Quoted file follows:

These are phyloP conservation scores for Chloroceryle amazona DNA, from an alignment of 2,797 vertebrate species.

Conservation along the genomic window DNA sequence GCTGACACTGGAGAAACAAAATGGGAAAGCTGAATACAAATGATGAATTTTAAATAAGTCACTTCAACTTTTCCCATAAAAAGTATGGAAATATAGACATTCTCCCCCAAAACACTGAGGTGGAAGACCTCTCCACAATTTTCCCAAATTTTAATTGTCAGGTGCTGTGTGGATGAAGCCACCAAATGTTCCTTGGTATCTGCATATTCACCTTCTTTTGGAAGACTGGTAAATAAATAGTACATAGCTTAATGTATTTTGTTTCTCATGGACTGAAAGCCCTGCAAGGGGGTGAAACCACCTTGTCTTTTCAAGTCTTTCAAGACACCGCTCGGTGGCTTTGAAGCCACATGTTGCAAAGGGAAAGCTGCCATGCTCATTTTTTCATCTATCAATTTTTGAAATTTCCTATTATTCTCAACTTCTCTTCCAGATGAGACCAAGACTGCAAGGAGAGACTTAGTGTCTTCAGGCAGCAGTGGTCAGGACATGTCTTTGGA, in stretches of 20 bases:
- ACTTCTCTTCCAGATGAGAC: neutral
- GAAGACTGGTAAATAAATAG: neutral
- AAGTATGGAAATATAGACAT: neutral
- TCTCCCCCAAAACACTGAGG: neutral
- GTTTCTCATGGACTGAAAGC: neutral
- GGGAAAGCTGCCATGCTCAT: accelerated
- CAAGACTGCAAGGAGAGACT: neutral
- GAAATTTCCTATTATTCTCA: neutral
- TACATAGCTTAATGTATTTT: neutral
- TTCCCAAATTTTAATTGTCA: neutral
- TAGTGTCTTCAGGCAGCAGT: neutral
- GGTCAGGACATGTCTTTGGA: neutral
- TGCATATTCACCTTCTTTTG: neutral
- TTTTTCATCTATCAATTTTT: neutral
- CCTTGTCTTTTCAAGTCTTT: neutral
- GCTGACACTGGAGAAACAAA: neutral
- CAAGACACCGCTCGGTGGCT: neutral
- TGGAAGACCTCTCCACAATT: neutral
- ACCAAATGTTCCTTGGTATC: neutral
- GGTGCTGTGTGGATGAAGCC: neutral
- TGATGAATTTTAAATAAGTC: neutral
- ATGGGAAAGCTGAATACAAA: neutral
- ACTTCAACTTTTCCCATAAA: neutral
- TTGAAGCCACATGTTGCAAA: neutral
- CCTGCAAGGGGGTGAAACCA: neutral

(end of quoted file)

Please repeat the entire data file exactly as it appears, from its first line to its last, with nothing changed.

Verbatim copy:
These are phyloP conservation scores for Chloroceryle amazona DNA, from an alignment of 2,797 vertebrate species.

Conservation along the genomic window DNA sequence GCTGACACTGGAGAAACAAAATGGGAAAGCTGAATACAAATGATGAATTTTAAATAAGTCACTTCAACTTTTCCCATAAAAAGTATGGAAATATAGACATTCTCCCCCAAAACACTGAGGTGGAAGACCTCTCCACAATTTTCCCAAATTTTAATTGTCAGGTGCTGTGTGGATGAAGCCACCAAATGTTCCTTGGTATCTGCATATTCACCTTCTTTTGGAAGACTGGTAAATAAATAGTACATAGCTTAATGTATTTTGTTTCTCATGGACTGAAAGCCCTGCAAGGGGGTGAAACCACCTTGTCTTTTCAAGTCTTTCAAGACACCGCTCGGTGGCTTTGAAGCCACATGTTGCAAAGGGAAAGCTGCCATGCTCATTTTTTCATCTATCAATTTTTGAAATTTCCTATTATTCTCAACTTCTCTTCCAGATGAGACCAAGACTGCAAGGAGAGACTTAGTGTCTTCAGGCAGCAGTGGTCAGGACATGTCTTTGGA, in stretches of 20 bases:
- ACTTCTCTTCCAGATGAGAC: neutral
- GAAGACTGGTAAATAAATAG: neutral
- AAGTATGGAAATATAGACAT: neutral
- TCTCCCCCAAAACACTGAGG: neutral
- GTTTCTCATGGACTGAAAGC: neutral
- GGGAAAGCTGCCATGCTCAT: accelerated
- CAAGACTGCAAGGAGAGACT: neutral
- GAAATTTCCTATTATTCTCA: neutral
- TACATAGCTTAATGTATTTT: neutral
- TTCCCAAATTTTAATTGTCA: neutral
- TAGTGTCTTCAGGCAGCAGT: neutral
- GGTCAGGACATGTCTTTGGA: neutral
- TGCATATTCACCTTCTTTTG: neutral
- TTTTTCATCTATCAATTTTT: neutral
- CCTTGTCTTTTCAAGTCTTT: neutral
- GCTGACACTGGAGAAACAAA: neutral
- CAAGACACCGCTCGGTGGCT: neutral
- TGGAAGACCTCTCCACAATT: neutral
- ACCAAATGTTCCTTGGTATC: neutral
- GGTGCTGTGTGGATGAAGCC: neutral
- TGATGAATTTTAAATAAGTC: neutral
- ATGGGAAAGCTGAATACAAA: neutral
- ACTTCAACTTTTCCCATAAA: neutral
- TTGAAGCCACATGTTGCAAA: neutral
- CCTGCAAGGGGGTGAAACCA: neutral